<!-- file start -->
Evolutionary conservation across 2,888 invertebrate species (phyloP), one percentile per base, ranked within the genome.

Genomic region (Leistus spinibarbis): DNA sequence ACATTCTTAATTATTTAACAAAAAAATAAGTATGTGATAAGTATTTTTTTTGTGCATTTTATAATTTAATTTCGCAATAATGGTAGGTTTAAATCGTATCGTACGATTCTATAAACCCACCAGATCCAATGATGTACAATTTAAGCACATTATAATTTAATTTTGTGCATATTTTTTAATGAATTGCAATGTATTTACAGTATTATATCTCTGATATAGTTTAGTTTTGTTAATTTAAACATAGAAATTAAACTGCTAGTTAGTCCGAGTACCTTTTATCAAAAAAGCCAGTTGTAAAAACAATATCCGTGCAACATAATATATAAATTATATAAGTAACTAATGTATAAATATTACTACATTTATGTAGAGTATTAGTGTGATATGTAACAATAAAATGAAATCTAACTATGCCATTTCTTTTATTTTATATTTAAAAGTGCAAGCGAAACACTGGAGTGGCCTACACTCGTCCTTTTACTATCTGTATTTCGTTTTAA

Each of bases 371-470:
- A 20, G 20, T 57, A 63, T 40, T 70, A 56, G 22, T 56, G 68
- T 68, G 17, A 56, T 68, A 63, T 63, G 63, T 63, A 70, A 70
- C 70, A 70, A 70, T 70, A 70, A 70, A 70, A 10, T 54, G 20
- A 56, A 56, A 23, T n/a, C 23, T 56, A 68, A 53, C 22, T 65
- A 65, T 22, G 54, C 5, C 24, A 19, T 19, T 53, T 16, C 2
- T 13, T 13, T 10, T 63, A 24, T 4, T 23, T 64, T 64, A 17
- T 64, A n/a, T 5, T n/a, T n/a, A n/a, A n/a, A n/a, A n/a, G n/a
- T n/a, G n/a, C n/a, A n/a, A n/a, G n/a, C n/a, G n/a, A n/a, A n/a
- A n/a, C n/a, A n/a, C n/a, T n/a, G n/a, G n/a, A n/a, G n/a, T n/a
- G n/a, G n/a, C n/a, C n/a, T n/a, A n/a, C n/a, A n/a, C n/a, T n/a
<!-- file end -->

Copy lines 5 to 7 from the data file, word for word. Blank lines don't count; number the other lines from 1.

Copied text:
- T 68, G 17, A 56, T 68, A 63, T 63, G 63, T 63, A 70, A 70
- C 70, A 70, A 70, T 70, A 70, A 70, A 70, A 10, T 54, G 20
- A 56, A 56, A 23, T n/a, C 23, T 56, A 68, A 53, C 22, T 65